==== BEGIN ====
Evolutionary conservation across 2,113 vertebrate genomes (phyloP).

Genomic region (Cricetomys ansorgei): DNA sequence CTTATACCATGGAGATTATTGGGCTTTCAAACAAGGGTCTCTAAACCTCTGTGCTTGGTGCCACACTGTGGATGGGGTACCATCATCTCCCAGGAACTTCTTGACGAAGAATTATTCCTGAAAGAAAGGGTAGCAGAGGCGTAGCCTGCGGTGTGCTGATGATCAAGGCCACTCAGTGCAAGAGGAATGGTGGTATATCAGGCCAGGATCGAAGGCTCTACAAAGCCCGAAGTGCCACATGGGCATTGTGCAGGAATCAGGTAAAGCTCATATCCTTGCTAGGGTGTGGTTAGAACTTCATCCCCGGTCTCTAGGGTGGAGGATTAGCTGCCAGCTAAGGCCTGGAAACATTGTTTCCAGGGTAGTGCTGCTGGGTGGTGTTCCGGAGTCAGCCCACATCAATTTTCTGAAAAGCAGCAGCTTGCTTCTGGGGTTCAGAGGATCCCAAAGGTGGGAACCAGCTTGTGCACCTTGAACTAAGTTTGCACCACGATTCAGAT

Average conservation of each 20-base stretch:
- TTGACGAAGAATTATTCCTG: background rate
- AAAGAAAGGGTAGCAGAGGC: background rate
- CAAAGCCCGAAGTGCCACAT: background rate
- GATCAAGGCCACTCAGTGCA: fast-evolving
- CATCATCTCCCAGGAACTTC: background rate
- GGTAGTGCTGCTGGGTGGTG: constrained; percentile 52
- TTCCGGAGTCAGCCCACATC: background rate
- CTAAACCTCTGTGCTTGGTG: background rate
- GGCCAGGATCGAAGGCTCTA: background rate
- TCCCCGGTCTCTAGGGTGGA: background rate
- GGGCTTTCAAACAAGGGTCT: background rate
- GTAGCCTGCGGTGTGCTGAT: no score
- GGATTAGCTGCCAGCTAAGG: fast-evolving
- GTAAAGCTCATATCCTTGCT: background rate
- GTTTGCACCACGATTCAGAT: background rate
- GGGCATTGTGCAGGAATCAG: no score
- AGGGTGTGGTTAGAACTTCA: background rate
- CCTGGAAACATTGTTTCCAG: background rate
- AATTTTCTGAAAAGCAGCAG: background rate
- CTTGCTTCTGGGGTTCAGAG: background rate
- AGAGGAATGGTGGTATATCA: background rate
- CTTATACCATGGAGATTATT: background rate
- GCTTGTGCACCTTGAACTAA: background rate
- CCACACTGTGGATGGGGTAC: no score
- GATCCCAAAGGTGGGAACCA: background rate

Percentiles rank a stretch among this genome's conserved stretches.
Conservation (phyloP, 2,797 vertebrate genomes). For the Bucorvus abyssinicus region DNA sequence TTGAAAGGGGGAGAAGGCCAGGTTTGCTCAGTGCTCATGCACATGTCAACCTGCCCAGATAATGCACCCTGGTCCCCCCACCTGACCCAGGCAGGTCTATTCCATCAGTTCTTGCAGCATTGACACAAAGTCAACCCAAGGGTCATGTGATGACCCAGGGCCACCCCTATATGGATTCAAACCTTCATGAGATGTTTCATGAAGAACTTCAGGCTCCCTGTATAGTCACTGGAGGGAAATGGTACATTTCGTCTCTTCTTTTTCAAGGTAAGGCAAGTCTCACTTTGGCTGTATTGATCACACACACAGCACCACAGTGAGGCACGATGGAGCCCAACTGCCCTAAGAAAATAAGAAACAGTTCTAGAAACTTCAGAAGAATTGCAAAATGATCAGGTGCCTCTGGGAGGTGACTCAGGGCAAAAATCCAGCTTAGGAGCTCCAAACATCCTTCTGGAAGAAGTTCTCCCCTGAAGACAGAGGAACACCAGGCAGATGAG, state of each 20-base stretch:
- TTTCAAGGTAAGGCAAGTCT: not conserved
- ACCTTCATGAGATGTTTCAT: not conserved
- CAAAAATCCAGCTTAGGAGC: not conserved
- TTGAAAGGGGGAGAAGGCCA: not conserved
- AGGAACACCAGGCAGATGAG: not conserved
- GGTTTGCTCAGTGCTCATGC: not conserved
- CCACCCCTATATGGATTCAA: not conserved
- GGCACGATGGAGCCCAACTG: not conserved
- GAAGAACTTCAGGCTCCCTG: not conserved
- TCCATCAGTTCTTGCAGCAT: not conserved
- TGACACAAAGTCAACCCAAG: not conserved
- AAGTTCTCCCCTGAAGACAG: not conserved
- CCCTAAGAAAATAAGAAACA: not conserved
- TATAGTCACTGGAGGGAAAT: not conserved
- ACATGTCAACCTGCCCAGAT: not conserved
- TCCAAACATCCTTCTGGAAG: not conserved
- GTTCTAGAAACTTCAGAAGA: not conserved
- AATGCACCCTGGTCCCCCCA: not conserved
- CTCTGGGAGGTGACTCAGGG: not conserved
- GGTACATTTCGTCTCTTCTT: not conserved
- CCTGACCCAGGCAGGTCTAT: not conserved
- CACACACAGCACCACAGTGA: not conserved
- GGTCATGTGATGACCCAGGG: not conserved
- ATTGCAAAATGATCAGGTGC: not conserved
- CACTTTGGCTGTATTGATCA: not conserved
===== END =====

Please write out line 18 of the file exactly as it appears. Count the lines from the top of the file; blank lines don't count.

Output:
- GTTTGCACCACGATTCAGAT: background rate